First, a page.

From a Children's Tale.

When I was little, there was a series on Showtime called "Faerie Tale Theater," created and hosted by the actress Shelly Duvall. Some of the best, most popular actors and directors working at that time (the 80s) helped create hour-long stories that we're all familiar with, sometimes with a little twist, a lot of times with a bit of innuendo that went right over my head.

My favorite is the tale of Thumbelina, with Carrie Fisher and Burgess Meredith. The story itself is very wistful and sad, and it was not portrayed comically as some of the other fairy tales were. As you may know, the little girl is born of a magic flower, and is soon taken from her mother by a toad who wants to marry Thumbelina to her ugly toad son. Thumbelina escapes them only to face a harsh winter alone; she is rescued by a field mouse who takes her in and becomes a sort of father figure. The mouse's friend, Mr. Mole, soon asks for Thumbelina's hand in marriage, and the field mouse grants it. Thumbelina escapes, once again, just before her wedding with the help of a friendly swallow who flies her away to a fairy kingdom. And so on and so forth.

Anyway, the short film itself potrays adult concepts simply enough that I understood the poignancy as a child, but deeply enough that it resonates even more all these years later. And one of the wonderful things about Thumbelina is the music.

In college, one of my required courses was Orchestration. I had a great teacher, Dr. Freund, a young guy who'd been to the major music schools and has his own modern music group (Alarm Will Sound) that performs in cool places like New York. Anyway, after arranging pieces for string quartet, woodwind quintet, and brass quintet, we had to arrange for orchestra. I chose the themes from the music of Thumbelina.

It can be, obviously, very difficult to accurately portray the sound of a piece; it's much easier to hear it. And since I can't give some easy link to it, I will just describe what I arranged. It was titled, appropriately, "From a Children's Tale."

It began with pizzicato (or plucking) in the strings, with staggered rhythms between each section. Five measures in a flute solo introduced the first of the two main themes, with the oboe and clarinet easing in on harmony lines. The entire woodwind section then finished the simple melody, and as we progressed toward the "chorus," the strings abandoned their pizz and played a scalar run toward the fully orchestrated chorus (for lack of using a more complicated term). As is often the case, the flutes/clarinets and violins carried the melody, while the violas, cellos, and lower woodwinds offered harmonies and countermelodies.

Then began the second main theme, an absolutely gorgeous section of long tones gently but inevitably leading higher and higher to the upper register of the violins and flutes. Then, because the poor brass had had little to do (and I had to use them to get a good grade), I turned the theme over to them, and the melodies, countermelodies, and harmonies mirrored that which had been heard previously in the woodwinds and strings.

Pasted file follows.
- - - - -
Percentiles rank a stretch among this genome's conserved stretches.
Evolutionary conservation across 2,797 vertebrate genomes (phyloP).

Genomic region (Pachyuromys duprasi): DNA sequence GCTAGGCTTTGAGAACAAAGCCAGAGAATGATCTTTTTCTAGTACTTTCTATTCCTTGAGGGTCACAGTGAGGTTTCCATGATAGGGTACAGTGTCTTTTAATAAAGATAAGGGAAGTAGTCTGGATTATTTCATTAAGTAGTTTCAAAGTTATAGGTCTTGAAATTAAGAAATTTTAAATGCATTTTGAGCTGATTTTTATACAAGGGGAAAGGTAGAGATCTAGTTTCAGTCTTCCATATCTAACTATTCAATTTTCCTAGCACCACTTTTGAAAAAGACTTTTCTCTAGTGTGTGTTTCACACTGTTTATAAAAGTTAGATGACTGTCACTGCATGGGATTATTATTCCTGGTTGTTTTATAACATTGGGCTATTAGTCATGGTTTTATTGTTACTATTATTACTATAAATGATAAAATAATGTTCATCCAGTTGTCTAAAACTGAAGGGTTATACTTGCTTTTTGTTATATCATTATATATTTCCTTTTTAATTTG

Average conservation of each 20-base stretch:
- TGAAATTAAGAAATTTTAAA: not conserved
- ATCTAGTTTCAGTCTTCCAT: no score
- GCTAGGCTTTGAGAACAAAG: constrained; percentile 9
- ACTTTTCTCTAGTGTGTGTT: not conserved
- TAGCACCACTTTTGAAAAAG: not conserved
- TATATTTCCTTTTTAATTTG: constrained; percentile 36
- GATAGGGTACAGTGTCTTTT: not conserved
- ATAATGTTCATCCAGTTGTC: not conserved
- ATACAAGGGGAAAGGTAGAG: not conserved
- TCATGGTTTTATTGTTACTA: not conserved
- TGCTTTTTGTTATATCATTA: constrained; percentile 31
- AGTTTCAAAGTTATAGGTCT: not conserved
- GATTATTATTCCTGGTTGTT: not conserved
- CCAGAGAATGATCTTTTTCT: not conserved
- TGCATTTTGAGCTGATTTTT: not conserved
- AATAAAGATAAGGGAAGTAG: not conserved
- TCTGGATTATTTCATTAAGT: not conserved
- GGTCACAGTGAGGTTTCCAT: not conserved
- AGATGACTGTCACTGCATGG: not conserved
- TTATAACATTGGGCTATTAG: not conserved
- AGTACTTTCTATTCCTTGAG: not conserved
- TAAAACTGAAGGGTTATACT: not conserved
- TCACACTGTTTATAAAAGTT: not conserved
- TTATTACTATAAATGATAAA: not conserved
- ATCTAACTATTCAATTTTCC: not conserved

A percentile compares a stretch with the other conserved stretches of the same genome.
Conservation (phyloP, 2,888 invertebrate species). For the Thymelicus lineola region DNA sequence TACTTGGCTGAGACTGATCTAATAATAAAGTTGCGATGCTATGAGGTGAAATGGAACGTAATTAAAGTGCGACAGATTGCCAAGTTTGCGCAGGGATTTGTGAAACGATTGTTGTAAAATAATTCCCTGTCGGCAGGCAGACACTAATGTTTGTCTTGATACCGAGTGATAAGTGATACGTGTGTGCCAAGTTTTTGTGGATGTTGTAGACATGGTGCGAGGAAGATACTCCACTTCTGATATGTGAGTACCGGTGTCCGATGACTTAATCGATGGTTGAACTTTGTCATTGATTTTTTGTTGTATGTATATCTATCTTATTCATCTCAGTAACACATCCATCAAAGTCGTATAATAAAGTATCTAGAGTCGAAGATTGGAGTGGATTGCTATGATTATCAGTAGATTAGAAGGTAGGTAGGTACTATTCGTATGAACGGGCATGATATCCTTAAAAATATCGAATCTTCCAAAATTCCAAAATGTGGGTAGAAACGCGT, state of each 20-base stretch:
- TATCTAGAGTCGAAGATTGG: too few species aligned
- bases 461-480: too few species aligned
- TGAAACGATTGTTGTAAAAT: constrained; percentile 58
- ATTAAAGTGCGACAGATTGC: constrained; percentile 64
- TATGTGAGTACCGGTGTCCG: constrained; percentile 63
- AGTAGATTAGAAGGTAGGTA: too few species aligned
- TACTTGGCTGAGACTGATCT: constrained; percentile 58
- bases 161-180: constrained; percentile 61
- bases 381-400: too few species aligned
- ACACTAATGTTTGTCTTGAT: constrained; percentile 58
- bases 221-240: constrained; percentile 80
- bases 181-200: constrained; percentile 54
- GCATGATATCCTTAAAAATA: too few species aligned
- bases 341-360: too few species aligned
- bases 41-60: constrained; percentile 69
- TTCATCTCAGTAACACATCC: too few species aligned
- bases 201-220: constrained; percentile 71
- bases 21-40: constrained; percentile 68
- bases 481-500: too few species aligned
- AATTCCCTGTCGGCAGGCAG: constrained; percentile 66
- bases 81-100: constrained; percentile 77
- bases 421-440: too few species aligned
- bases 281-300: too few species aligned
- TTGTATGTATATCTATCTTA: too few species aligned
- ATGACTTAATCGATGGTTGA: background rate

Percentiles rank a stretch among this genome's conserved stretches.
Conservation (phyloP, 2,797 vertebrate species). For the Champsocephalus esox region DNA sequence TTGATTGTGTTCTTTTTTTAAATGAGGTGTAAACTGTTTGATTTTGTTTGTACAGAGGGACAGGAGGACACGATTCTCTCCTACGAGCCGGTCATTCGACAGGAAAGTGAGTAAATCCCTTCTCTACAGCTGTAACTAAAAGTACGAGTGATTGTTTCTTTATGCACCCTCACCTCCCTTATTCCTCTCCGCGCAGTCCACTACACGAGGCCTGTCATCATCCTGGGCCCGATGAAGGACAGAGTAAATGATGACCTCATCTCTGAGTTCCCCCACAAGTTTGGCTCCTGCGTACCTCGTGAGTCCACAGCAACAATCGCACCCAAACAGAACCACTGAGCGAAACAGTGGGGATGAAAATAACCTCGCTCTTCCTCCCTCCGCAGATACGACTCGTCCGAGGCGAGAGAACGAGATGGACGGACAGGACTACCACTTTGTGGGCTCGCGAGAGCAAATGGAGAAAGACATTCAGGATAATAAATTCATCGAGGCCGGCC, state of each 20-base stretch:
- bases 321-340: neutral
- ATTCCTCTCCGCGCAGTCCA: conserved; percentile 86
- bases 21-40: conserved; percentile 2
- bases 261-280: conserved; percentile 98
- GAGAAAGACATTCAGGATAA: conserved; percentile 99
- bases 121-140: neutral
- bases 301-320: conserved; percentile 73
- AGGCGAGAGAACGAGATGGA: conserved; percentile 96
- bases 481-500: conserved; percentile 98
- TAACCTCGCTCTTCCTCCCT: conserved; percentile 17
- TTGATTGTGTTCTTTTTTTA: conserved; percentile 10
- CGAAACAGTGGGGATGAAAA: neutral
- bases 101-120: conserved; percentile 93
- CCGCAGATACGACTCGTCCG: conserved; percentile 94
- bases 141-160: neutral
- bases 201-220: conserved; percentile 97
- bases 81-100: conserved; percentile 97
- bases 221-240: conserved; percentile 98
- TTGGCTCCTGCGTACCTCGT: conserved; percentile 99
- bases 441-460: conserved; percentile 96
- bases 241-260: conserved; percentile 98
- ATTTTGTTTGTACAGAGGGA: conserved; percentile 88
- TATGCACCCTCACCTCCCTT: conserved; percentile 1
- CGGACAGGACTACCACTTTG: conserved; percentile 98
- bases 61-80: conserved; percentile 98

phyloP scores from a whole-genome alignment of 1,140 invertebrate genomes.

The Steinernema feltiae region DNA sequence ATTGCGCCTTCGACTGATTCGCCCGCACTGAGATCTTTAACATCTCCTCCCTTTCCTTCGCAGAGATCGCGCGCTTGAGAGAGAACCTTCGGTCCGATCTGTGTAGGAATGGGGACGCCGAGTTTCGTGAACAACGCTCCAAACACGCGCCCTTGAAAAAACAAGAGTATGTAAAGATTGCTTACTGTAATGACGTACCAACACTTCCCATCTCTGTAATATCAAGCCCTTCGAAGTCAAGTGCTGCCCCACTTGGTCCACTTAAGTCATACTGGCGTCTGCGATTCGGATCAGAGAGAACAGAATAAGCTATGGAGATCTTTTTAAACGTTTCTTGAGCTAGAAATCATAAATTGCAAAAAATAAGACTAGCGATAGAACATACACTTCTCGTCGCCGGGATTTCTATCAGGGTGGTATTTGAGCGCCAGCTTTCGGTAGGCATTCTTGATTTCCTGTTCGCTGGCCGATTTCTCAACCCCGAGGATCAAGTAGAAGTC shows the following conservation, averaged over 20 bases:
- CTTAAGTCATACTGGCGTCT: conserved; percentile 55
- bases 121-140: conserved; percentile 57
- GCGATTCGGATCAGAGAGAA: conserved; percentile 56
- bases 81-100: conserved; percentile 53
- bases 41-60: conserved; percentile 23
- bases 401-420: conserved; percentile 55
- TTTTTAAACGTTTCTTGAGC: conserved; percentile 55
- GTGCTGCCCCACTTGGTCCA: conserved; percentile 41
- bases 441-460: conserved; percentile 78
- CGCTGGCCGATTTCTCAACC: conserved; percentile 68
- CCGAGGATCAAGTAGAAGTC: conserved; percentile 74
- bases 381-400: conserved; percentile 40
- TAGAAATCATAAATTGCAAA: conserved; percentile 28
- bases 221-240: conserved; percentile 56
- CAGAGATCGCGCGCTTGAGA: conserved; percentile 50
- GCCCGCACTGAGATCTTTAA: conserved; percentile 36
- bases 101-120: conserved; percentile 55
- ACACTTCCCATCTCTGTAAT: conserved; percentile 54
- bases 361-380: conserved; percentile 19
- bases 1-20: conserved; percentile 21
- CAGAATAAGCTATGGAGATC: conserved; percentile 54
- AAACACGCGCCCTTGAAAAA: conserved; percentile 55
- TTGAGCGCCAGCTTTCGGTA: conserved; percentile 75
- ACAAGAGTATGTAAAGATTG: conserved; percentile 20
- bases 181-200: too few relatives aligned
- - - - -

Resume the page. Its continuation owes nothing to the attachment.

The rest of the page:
In hindsight, if I were to reconstruct this arrangement, I would rewrite the brass's interpretation of the second theme. Although, if I must say, I did love having the horns take the melody and just soar, the way all good French horn players are wont to do.

Then there was a tiny bit of a bridge, a transition to get us back to the delicacy of the beginning. The strings took us downward, to the middle and lower registers, and employed simple long tones. Then the woodwinds returned with the first main theme. This time, however, I gave the solo to the clarinet, and one by one the other instruments dropped out until the clarinet was alone, finishing on a beautiful rubato passage.

Though the bulk of my conducting career was spent in front of bands, it was such a thrill and such a wonderful opportunity to be able to conduct our university's philharmonic (the top orchestra), which graciously agreed to play my class's orchestral arrangements. As the composers we were expected to conduct our pieces, and I was quite up to the task. I even got a bit of conducting instruction from the philharmonic conductor himself, the esteemed Edward Dolbashian (a native New Yorker - love that place). We had a particularly excellent string bass player from Brazil, and I loved watching her take total control of the crucial bass line. Another Brazilian student and excellent musician named Marcos was the clarinet player who interpreted the end of my piece so perfectly. I felt so, so honored in that moment.

And just being there, hearing achingly beautiful music come forth at the behest of my humble baton - I would hope that it's an experience every single person could appreciate, given the opportunity. A melody I'd loved all my life, vibrating in the air around me. Brought to life, even if only briefly. This is a music experience that not only will I never forget, but that I will treasure as long as I have my wits about me.

Addendum: I'm forgetting myself. The first theme has words, beautiful, beautiful words that never age, that the Thumbelina character sings:

One day in spring she heard him sing
A song to her delight
And back again came then her friend
To warm her summer nights

Don't cry for me while I be gone
Though it an eternity seems
Though we are apart, I'll follow my heart
And come to you in your dreams

1 comment:

Liz said...

Beautiful piece. and you should be in someone's
symphony orchestra